And yes, I am fully comfortable with the overt shallowness of that statement because, truth.
That said, I will note that the movie critics are pretty spot on with their evaluation of the flick: it’s tough to bring a story like Tarzan, created in 1912, set in the late 1800s into modernity, particularly when the plot topics include everything from Africa’s savage colonization and enslavement of its people to brutality against animals we all know now to be endangered largely because of these historical practices.
And, sadly, I think they took out some of the most loveable parts of the original film (Tarzan as a jungle boy learning to be a gorilla, and there were only brief mentions in flashback form of the relationship he had with his gorilla mama). These were replaced with a focus on the more legendary, powerful-jungle-man elements of the character in order to make it a more action packed, entertaining film audiences of today would enjoy.
Sort of win on that one.
There are a ton of exhilarating flying-through-the-trees-with-the-greatest-of-ease scenes and a number of fight scenes –human v. human and animal v. human, that had my 8 year old raising both fists cheering for our scantily clad hero.
But, if you have the sensibilities to go beyond that of an easily amused 8 year old and question anything about the film (from how the heck you get a jungle branch to go 40mph through the jungle anyway or why all of the natives came to the fight, but didn’t do anything but cheer for Tarzan) you will probably be slightly unhappy with the answers.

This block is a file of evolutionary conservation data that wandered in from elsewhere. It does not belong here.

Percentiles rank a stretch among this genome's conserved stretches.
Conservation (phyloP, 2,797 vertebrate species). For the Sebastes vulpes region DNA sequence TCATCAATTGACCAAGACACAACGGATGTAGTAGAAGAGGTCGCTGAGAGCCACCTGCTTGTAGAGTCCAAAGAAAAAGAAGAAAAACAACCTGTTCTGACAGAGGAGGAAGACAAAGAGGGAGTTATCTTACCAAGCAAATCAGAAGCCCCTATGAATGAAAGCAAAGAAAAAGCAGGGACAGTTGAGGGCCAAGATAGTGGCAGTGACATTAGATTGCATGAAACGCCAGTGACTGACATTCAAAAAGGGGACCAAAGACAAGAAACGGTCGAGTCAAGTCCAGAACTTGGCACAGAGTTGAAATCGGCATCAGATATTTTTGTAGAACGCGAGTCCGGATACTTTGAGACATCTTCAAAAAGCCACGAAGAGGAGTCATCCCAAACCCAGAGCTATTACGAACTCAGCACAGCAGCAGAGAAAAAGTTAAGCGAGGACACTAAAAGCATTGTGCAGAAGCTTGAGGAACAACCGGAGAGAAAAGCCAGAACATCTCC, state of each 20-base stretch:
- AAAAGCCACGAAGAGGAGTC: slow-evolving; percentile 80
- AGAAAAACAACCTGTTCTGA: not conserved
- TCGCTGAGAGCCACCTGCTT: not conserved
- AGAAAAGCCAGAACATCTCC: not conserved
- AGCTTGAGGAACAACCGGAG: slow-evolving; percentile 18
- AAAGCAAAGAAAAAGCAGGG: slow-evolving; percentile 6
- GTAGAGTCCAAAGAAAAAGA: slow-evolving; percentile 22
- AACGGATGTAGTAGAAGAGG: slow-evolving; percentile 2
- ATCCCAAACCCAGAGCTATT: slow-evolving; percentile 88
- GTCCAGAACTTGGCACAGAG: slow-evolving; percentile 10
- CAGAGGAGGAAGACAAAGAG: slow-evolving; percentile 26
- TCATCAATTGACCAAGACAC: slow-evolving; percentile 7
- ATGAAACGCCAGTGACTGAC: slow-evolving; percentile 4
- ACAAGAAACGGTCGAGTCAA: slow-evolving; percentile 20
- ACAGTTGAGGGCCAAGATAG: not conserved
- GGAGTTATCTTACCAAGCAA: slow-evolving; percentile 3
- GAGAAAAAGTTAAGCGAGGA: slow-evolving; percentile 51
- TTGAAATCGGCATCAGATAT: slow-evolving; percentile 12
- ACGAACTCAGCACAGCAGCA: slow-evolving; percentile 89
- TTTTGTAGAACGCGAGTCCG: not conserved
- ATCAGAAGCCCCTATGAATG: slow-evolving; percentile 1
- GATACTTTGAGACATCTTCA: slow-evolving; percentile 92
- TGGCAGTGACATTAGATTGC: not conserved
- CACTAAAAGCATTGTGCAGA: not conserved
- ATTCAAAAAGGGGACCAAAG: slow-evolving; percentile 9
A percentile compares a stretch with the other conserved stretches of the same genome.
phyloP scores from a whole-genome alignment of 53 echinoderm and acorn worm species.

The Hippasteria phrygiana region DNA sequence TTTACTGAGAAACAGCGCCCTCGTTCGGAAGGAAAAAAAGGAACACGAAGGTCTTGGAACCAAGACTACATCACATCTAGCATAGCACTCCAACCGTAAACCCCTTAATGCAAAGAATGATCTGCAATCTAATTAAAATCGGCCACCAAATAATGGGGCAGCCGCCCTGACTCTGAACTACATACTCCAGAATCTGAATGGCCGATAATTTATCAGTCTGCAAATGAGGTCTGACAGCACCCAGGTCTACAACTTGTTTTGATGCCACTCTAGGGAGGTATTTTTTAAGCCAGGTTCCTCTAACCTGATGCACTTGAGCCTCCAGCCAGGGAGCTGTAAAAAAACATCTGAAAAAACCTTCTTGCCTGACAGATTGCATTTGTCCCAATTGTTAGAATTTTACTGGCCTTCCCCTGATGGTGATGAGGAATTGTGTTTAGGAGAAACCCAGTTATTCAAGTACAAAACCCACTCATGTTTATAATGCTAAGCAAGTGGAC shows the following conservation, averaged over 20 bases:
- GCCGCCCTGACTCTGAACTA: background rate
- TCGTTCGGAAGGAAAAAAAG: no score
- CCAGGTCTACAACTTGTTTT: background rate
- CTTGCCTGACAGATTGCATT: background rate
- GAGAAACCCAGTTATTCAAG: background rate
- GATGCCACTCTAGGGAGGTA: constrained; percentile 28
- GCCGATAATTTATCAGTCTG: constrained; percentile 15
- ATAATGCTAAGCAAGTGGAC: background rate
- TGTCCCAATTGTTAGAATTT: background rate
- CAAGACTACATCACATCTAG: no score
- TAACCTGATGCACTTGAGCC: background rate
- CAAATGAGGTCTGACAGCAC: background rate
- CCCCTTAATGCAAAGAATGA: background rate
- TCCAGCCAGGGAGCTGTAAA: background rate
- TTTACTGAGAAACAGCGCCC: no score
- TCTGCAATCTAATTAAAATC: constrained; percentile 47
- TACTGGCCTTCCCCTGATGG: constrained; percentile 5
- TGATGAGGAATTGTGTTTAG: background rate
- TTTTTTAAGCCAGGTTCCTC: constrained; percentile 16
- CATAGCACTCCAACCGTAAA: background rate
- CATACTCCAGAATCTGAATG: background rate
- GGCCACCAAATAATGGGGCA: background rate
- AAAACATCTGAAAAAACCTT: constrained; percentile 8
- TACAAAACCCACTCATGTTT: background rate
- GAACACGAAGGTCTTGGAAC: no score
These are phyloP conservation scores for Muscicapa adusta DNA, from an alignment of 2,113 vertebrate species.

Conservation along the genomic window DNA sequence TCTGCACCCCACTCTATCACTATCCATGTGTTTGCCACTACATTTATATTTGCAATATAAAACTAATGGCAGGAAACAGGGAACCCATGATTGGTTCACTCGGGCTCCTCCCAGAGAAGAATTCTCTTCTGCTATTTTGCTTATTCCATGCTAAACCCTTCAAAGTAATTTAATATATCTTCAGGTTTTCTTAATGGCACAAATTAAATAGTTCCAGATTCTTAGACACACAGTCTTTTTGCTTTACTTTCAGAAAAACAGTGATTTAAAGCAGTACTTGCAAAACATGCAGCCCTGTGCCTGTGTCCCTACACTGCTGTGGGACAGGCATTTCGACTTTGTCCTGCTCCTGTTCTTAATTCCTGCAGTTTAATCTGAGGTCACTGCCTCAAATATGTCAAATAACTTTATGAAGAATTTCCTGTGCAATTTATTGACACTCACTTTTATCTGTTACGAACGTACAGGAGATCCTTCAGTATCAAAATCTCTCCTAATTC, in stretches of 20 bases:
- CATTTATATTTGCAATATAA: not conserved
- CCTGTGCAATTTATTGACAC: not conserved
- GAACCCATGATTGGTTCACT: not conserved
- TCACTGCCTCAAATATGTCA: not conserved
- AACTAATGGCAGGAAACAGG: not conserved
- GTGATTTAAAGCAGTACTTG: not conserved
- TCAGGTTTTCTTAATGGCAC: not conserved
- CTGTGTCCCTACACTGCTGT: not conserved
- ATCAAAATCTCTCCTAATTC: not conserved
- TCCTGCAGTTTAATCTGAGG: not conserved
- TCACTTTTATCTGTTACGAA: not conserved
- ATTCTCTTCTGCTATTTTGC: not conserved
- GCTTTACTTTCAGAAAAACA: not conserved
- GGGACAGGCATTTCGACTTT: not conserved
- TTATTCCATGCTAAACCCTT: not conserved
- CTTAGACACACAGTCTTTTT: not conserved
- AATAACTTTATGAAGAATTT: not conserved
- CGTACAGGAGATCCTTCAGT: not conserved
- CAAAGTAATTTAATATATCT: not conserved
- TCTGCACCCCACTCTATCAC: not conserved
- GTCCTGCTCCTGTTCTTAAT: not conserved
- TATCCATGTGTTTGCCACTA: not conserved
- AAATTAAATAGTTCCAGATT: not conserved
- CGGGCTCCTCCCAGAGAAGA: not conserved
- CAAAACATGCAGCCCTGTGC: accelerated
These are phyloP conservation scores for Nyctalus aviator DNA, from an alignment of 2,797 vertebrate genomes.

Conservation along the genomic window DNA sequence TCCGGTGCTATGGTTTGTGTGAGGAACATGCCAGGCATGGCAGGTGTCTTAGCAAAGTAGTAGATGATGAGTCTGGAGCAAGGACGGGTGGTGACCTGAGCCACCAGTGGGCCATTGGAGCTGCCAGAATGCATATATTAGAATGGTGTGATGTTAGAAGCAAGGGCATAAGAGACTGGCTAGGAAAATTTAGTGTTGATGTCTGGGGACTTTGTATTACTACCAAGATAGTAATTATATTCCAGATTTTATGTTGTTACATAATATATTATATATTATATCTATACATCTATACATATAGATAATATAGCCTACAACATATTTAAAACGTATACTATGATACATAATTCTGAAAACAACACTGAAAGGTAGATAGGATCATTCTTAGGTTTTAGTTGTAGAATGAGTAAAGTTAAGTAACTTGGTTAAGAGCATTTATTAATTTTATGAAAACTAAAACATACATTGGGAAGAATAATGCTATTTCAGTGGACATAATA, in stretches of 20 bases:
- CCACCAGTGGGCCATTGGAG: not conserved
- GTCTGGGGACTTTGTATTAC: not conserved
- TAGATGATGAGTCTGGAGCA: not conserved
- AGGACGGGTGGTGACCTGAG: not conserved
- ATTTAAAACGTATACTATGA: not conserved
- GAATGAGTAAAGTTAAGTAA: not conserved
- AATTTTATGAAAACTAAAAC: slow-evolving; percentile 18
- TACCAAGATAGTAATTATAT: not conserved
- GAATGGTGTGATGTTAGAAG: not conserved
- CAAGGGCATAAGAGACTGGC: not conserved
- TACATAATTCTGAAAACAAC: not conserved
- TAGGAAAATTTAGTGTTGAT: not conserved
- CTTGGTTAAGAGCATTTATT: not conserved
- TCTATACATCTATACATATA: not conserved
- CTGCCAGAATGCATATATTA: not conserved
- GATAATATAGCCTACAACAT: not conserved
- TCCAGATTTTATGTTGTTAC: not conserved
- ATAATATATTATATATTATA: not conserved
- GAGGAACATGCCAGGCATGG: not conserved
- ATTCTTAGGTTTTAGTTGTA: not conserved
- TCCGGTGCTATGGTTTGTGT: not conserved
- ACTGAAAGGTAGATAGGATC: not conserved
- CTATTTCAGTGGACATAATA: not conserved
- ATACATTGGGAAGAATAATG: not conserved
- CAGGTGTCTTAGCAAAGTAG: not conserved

So let’s bring it back to the abs.
Focus on the abs.
Lastly, let’s discuss some of the other supporting characters…
Samuel L. Jackson has never played a character I didn’t like (this one is no exception even if I can’t believe a 60 year old city man would be able to shed his suit jacket and then keep up with a wild man and a band of African natives as they flat out run across the hot and dangerous terrain of Africa without breaking more than a sweat. I, for one, know with relative certainty that if thrust into those elements I would die, expeditiously, good cause to fight for or no.).
The villain, truly it was the Dutch, but expertly embodied by Christoph Waltz, was as villainous as always. That dude is the perfect bad guy. In fact, look up “bad guy” in the dictionary and I am certain you will se a picture of Waltz right there, smiling that creepy smile, with those beady eyes, and that untrustworthy moustache. He did the character, Leon Rom, justice and made his ultimate demise one we all rooted for.
And Jane. I liked that Margot Robbie’s version was more of a lady fighter and less of a damsel in distress in this one. The writers had that update right as I’m certain girls of today would not want to watch the female lead hang around and cry helplessly until her wild savior showed up and freed her with a kiss. Although, again, abs…
On a whole, I found the film to be a fun experience for a rainy 4th of July. If you’re in the mood for adventure, like abs, loved the original Tarzan, appreciate movie makers’ ability to make CGI look like real life, and are willing to just enjoy the ride and leave the analysis to the critics, you may have as much fun with this one as my Tarzan loving 8 year old.